Thursday, August 13, 2009

Halesowen Abbey Trust looking for volunteers

A group of volunteers who successfully opened Halesowen Abbey to the public for the first time in eight years want to open the medieval monument up for the whole summer next year.

Halesowen News reports that the medieval ruin was first closed by the foot-and-mouth outbreak of 2001 (the abbey is located within a 242-acre working farm).

When the ban on public attractions was lifted following the disease, the site was deemed unfit for public use because landowner Chris Tudor was having building work done on his nearby home. But after strenuous efforts from the voluntary Halesowen Abbey Trust and English Heritage the site was once again opened last month.

There will be further openings in the weekends of the 29 and 30 of August, the 26 and 27 of September and on a weekend in October yet to be finalised. And as an added bonus the site will also be opened for English Heritage’s national open day on Saturday, September 12.

“It is wonderful to have the abbey open to the public again and we couldn’t have done it without the support of English Heritage and the landowner,” said Mick Freer, honorary secretary of Halesowen Abbey Trust.

“The people who staff the site are volunteers and we want more people with an enthusiasm for history to come forward and help. If we can recruit more volunteers we can open the abbey every weekend next summer.”

Halesowen Abbey dates back to 1215, the site being granted by King John to French monks. For over 300 years, the monks controlled around 4,000 hectares of land around Halesowen and ruled the area with a rod of iron.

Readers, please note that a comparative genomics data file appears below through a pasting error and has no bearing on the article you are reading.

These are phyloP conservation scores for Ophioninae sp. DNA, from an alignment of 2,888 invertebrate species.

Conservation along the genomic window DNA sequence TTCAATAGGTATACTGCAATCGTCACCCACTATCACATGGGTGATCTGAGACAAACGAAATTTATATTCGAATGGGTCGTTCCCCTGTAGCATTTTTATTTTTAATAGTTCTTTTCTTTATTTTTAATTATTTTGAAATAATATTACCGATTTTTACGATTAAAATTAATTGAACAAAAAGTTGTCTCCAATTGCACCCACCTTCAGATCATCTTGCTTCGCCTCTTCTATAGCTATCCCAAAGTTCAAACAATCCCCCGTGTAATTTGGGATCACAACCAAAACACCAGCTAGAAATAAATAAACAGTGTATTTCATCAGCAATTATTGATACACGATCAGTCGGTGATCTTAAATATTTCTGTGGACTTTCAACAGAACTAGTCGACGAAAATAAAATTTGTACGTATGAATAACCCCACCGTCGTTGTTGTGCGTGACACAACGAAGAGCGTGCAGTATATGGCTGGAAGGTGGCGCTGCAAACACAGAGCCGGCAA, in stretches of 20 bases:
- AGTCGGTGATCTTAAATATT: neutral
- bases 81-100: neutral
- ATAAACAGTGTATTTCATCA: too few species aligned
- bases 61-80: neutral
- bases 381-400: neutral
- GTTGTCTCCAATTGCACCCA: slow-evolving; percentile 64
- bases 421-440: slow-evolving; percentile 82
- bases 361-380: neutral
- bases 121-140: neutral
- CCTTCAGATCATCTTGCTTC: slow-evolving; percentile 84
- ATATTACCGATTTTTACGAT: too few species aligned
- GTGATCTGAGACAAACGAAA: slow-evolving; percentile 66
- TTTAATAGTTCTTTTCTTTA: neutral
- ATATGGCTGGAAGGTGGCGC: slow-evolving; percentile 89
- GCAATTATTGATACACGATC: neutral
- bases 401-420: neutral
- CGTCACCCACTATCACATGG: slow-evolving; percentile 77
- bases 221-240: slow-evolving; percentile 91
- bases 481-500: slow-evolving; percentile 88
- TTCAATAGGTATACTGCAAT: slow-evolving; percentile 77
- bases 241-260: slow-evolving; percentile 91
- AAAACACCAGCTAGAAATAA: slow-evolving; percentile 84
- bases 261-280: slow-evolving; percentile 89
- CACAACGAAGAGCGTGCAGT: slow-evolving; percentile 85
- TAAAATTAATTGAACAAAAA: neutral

An uprising was eventually staged against the Abbot who had forced Halesowen people to pay a series of unpopular taxes.

The site, in Manor Way, acted as not only a place of worship, but a court, a fish farm and mill. It was also a money spinning stop off point for pilgrims to the neighbouring St Kenelm’s spring.

The comfortable lifestyle was only ended by the dissolution of the monasteries in the 16th century, leaving the buildings in ruins.

The surviving written records from the abbey are among the best preserved in England and show the huge quantities of goods consumed by the stream of pilgrims to the abbey who came to see the grisly relic of St Barbara’s head, before continuing to St Kenelm’s Church.

Anyone interested in helping out at the abbey can call Mr Freer on 07855 473045.